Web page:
Recently, I was watching a young British television chef known for his irreverent style and “brilliant” food (you know who I mean), and he was cooking up some glazed Chantenay carrots. These carrots are short and stubby, about six inches (15 cm) long, and 2 1/2 inches (6 cm) wide at the shoulder. Chantenays are good for growing in rocky ground because their flesh is concentrated toward the top and they don’t extend down very far into the soil. They’re ideal for growing in containers and in shallow garden soil, the kind of growing conditions that might be encountered in urban gardens. And that’s when a new idea began to take shape.
I’ve been thinking about city gardening, and remembering the true joy that came from a civic allotment plot I once shared with my friend Marianne. Our space was 10 x 15 feet (3 x 4.5 m), and we planned every square inch to accommodate successive sowings of vegetables. Growing food plants in urban conditions is always challenging, because space is at a premium and the available soil may be in poor condition. Many city gardeners have persevered to rebuild their soil and grow successful food crops, and I have to admire their ability to grow beautiful organic vegetables in less than ideal circumstances.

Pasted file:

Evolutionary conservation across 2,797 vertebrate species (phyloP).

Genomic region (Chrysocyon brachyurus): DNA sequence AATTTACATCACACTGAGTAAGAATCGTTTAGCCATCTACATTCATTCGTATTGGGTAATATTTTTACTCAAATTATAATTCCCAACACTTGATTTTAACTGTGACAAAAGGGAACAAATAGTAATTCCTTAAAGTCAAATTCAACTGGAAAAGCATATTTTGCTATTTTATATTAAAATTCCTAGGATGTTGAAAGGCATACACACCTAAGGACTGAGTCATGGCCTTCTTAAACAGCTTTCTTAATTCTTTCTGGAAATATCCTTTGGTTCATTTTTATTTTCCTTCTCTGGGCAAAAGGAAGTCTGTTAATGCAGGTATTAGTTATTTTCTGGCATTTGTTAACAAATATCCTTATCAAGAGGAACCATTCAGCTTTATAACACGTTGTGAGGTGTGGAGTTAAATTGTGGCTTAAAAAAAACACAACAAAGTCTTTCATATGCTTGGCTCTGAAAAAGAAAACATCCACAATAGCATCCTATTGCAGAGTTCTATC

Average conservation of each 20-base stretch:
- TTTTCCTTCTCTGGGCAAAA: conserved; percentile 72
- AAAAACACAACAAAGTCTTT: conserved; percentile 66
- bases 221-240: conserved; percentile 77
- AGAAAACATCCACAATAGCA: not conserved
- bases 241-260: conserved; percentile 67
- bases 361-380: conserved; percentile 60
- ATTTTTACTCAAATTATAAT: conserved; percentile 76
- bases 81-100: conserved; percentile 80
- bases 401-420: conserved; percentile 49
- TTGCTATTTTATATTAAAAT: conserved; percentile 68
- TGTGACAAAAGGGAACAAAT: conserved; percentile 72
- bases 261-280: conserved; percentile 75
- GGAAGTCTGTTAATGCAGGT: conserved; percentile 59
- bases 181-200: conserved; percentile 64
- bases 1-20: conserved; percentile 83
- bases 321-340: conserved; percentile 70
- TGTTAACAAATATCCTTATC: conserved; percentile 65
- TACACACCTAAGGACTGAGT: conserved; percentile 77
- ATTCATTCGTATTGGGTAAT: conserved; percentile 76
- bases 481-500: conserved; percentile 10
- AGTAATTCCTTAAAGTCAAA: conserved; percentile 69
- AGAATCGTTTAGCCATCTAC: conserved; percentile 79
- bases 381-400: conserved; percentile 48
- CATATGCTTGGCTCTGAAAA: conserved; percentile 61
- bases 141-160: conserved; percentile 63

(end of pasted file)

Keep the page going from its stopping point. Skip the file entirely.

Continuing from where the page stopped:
I’ve really caught their enthusiasm, and will be taking some online continuing education courses in sustainable urban crop production this autumn and winter, offered through the University of Guelph Office of Open Learning. You can see more about this program and a similar one on sustainable urban horticulture at urbanhort.ca. (Another intriguing course is an introduction to woodland ecology, if you happen to have your own woodlot.)
Whatever your gardening interest, I hope you’ll consider taking a course someplace this coming season. There is more information about plants and growing than we can ever know, and we should always strive to keep learning. If you want to order seed for Chantenay carrots next season, look for ‘Chantenay Red Cored’ (veseys.com), ‘Royal Chantenay’ (westcoastseeds.com), and ‘Danvers # 126’ (damseeds.ca).
Other posts this week by Judith Adam:
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